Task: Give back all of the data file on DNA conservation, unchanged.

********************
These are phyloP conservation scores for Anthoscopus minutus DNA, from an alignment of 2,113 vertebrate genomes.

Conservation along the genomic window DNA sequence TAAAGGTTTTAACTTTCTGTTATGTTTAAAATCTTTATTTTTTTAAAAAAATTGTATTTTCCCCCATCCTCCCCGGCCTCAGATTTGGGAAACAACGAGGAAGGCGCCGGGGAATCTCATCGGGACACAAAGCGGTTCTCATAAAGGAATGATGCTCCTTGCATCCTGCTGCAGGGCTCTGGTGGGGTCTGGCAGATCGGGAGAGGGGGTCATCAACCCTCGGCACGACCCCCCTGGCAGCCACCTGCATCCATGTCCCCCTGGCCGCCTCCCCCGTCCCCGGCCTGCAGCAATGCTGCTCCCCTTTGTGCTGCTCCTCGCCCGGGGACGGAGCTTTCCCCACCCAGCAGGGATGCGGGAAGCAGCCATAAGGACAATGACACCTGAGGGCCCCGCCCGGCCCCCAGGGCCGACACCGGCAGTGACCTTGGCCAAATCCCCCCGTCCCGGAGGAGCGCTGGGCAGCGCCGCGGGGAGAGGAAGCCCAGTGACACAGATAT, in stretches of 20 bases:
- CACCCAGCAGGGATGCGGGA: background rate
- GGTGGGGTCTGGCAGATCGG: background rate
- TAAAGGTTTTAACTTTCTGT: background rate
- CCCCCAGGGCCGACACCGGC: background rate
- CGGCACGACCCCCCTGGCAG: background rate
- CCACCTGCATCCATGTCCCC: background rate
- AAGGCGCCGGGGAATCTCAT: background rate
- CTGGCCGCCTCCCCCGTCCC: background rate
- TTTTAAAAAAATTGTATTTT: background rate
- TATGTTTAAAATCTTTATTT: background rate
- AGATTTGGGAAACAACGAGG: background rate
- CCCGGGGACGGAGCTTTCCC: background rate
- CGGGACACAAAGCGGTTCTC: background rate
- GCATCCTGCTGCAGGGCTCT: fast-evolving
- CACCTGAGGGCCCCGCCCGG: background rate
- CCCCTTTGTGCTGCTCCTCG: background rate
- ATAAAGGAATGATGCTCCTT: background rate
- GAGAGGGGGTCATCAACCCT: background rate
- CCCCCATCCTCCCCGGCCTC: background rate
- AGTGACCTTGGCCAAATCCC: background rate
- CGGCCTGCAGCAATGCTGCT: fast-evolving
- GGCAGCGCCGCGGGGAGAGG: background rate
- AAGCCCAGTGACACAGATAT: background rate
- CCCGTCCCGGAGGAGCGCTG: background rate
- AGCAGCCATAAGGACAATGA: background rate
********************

These are phyloP conservation scores for Anthoscopus minutus DNA, from an alignment of 2,113 vertebrate genomes.

Conservation along the genomic window DNA sequence TAAAGGTTTTAACTTTCTGTTATGTTTAAAATCTTTATTTTTTTAAAAAAATTGTATTTTCCCCCATCCTCCCCGGCCTCAGATTTGGGAAACAACGAGGAAGGCGCCGGGGAATCTCATCGGGACACAAAGCGGTTCTCATAAAGGAATGATGCTCCTTGCATCCTGCTGCAGGGCTCTGGTGGGGTCTGGCAGATCGGGAGAGGGGGTCATCAACCCTCGGCACGACCCCCCTGGCAGCCACCTGCATCCATGTCCCCCTGGCCGCCTCCCCCGTCCCCGGCCTGCAGCAATGCTGCTCCCCTTTGTGCTGCTCCTCGCCCGGGGACGGAGCTTTCCCCACCCAGCAGGGATGCGGGAAGCAGCCATAAGGACAATGACACCTGAGGGCCCCGCCCGGCCCCCAGGGCCGACACCGGCAGTGACCTTGGCCAAATCCCCCCGTCCCGGAGGAGCGCTGGGCAGCGCCGCGGGGAGAGGAAGCCCAGTGACACAGATAT, in stretches of 20 bases:
- CACCCAGCAGGGATGCGGGA: background rate
- GGTGGGGTCTGGCAGATCGG: background rate
- TAAAGGTTTTAACTTTCTGT: background rate
- CCCCCAGGGCCGACACCGGC: background rate
- CGGCACGACCCCCCTGGCAG: background rate
- CCACCTGCATCCATGTCCCC: background rate
- AAGGCGCCGGGGAATCTCAT: background rate
- CTGGCCGCCTCCCCCGTCCC: background rate
- TTTTAAAAAAATTGTATTTT: background rate
- TATGTTTAAAATCTTTATTT: background rate
- AGATTTGGGAAACAACGAGG: background rate
- CCCGGGGACGGAGCTTTCCC: background rate
- CGGGACACAAAGCGGTTCTC: background rate
- GCATCCTGCTGCAGGGCTCT: fast-evolving
- CACCTGAGGGCCCCGCCCGG: background rate
- CCCCTTTGTGCTGCTCCTCG: background rate
- ATAAAGGAATGATGCTCCTT: background rate
- GAGAGGGGGTCATCAACCCT: background rate
- CCCCCATCCTCCCCGGCCTC: background rate
- AGTGACCTTGGCCAAATCCC: background rate
- CGGCCTGCAGCAATGCTGCT: fast-evolving
- GGCAGCGCCGCGGGGAGAGG: background rate
- AAGCCCAGTGACACAGATAT: background rate
- CCCGTCCCGGAGGAGCGCTG: background rate
- AGCAGCCATAAGGACAATGA: background rate